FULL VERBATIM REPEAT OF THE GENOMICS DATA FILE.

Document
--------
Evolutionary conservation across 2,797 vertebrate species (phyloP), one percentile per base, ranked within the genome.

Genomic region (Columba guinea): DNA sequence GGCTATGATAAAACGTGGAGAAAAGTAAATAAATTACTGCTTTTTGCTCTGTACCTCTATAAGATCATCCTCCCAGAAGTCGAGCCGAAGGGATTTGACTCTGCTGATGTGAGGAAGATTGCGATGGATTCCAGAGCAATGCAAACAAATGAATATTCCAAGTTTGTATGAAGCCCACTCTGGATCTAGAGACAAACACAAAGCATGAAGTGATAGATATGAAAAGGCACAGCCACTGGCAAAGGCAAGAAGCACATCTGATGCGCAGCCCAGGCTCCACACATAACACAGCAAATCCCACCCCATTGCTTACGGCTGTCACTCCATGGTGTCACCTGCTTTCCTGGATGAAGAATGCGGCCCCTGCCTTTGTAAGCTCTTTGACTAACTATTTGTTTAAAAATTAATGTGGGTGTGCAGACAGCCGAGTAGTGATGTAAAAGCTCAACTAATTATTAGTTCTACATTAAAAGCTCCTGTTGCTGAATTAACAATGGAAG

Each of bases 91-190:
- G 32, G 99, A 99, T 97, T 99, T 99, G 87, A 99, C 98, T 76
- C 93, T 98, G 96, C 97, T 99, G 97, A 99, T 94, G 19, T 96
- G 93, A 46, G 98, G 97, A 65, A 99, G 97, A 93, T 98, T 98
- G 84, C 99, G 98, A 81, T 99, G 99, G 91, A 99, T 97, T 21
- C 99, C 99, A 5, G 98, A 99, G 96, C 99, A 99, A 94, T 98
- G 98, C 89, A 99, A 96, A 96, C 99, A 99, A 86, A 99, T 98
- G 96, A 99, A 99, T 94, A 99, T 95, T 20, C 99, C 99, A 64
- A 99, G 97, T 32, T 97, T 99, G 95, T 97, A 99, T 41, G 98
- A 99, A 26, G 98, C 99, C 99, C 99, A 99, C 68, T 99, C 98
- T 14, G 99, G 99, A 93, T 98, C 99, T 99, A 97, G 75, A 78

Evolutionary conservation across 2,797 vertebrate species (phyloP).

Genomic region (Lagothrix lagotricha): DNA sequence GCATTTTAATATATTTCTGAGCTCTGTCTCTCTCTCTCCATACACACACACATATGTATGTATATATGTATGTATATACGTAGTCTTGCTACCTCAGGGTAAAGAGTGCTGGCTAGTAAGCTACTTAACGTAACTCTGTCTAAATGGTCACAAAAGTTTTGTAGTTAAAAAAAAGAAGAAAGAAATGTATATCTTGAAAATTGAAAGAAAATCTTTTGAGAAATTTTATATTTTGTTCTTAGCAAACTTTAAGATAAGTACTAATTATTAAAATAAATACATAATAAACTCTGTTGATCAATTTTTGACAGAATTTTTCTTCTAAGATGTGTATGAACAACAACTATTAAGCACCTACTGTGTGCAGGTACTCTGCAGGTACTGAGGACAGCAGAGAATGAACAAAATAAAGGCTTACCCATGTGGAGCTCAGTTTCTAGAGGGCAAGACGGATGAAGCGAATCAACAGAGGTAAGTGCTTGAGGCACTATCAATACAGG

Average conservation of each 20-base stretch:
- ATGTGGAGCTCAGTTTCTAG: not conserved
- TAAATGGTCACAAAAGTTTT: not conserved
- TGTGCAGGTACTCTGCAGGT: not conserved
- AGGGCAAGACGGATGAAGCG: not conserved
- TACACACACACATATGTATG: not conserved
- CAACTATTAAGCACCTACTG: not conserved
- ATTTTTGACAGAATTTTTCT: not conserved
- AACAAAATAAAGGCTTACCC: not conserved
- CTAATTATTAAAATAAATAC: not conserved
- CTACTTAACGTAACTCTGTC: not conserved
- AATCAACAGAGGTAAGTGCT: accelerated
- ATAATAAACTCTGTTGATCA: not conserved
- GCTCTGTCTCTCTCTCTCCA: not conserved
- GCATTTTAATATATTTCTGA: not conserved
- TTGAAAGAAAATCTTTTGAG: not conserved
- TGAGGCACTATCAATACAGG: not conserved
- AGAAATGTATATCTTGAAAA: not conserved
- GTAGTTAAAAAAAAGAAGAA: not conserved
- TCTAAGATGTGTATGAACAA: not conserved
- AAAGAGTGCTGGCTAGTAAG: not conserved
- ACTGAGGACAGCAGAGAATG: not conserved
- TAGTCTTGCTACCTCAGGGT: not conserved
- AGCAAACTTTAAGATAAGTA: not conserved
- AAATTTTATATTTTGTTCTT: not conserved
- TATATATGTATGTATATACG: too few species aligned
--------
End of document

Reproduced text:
Evolutionary conservation across 2,797 vertebrate species (phyloP), one percentile per base, ranked within the genome.

Genomic region (Columba guinea): DNA sequence GGCTATGATAAAACGTGGAGAAAAGTAAATAAATTACTGCTTTTTGCTCTGTACCTCTATAAGATCATCCTCCCAGAAGTCGAGCCGAAGGGATTTGACTCTGCTGATGTGAGGAAGATTGCGATGGATTCCAGAGCAATGCAAACAAATGAATATTCCAAGTTTGTATGAAGCCCACTCTGGATCTAGAGACAAACACAAAGCATGAAGTGATAGATATGAAAAGGCACAGCCACTGGCAAAGGCAAGAAGCACATCTGATGCGCAGCCCAGGCTCCACACATAACACAGCAAATCCCACCCCATTGCTTACGGCTGTCACTCCATGGTGTCACCTGCTTTCCTGGATGAAGAATGCGGCCCCTGCCTTTGTAAGCTCTTTGACTAACTATTTGTTTAAAAATTAATGTGGGTGTGCAGACAGCCGAGTAGTGATGTAAAAGCTCAACTAATTATTAGTTCTACATTAAAAGCTCCTGTTGCTGAATTAACAATGGAAG

Each of bases 91-190:
- G 32, G 99, A 99, T 97, T 99, T 99, G 87, A 99, C 98, T 76
- C 93, T 98, G 96, C 97, T 99, G 97, A 99, T 94, G 19, T 96
- G 93, A 46, G 98, G 97, A 65, A 99, G 97, A 93, T 98, T 98
- G 84, C 99, G 98, A 81, T 99, G 99, G 91, A 99, T 97, T 21
- C 99, C 99, A 5, G 98, A 99, G 96, C 99, A 99, A 94, T 98
- G 98, C 89, A 99, A 96, A 96, C 99, A 99, A 86, A 99, T 98
- G 96, A 99, A 99, T 94, A 99, T 95, T 20, C 99, C 99, A 64
- A 99, G 97, T 32, T 97, T 99, G 95, T 97, A 99, T 41, G 98
- A 99, A 26, G 98, C 99, C 99, C 99, A 99, C 68, T 99, C 98
- T 14, G 99, G 99, A 93, T 98, C 99, T 99, A 97, G 75, A 78

Evolutionary conservation across 2,797 vertebrate species (phyloP).

Genomic region (Lagothrix lagotricha): DNA sequence GCATTTTAATATATTTCTGAGCTCTGTCTCTCTCTCTCCATACACACACACATATGTATGTATATATGTATGTATATACGTAGTCTTGCTACCTCAGGGTAAAGAGTGCTGGCTAGTAAGCTACTTAACGTAACTCTGTCTAAATGGTCACAAAAGTTTTGTAGTTAAAAAAAAGAAGAAAGAAATGTATATCTTGAAAATTGAAAGAAAATCTTTTGAGAAATTTTATATTTTGTTCTTAGCAAACTTTAAGATAAGTACTAATTATTAAAATAAATACATAATAAACTCTGTTGATCAATTTTTGACAGAATTTTTCTTCTAAGATGTGTATGAACAACAACTATTAAGCACCTACTGTGTGCAGGTACTCTGCAGGTACTGAGGACAGCAGAGAATGAACAAAATAAAGGCTTACCCATGTGGAGCTCAGTTTCTAGAGGGCAAGACGGATGAAGCGAATCAACAGAGGTAAGTGCTTGAGGCACTATCAATACAGG

Average conservation of each 20-base stretch:
- ATGTGGAGCTCAGTTTCTAG: not conserved
- TAAATGGTCACAAAAGTTTT: not conserved
- TGTGCAGGTACTCTGCAGGT: not conserved
- AGGGCAAGACGGATGAAGCG: not conserved
- TACACACACACATATGTATG: not conserved
- CAACTATTAAGCACCTACTG: not conserved
- ATTTTTGACAGAATTTTTCT: not conserved
- AACAAAATAAAGGCTTACCC: not conserved
- CTAATTATTAAAATAAATAC: not conserved
- CTACTTAACGTAACTCTGTC: not conserved
- AATCAACAGAGGTAAGTGCT: accelerated
- ATAATAAACTCTGTTGATCA: not conserved
- GCTCTGTCTCTCTCTCTCCA: not conserved
- GCATTTTAATATATTTCTGA: not conserved
- TTGAAAGAAAATCTTTTGAG: not conserved
- TGAGGCACTATCAATACAGG: not conserved
- AGAAATGTATATCTTGAAAA: not conserved
- GTAGTTAAAAAAAAGAAGAA: not conserved
- TCTAAGATGTGTATGAACAA: not conserved
- AAAGAGTGCTGGCTAGTAAG: not conserved
- ACTGAGGACAGCAGAGAATG: not conserved
- TAGTCTTGCTACCTCAGGGT: not conserved
- AGCAAACTTTAAGATAAGTA: not conserved
- AAATTTTATATTTTGTTCTT: not conserved
- TATATATGTATGTATATACG: too few species aligned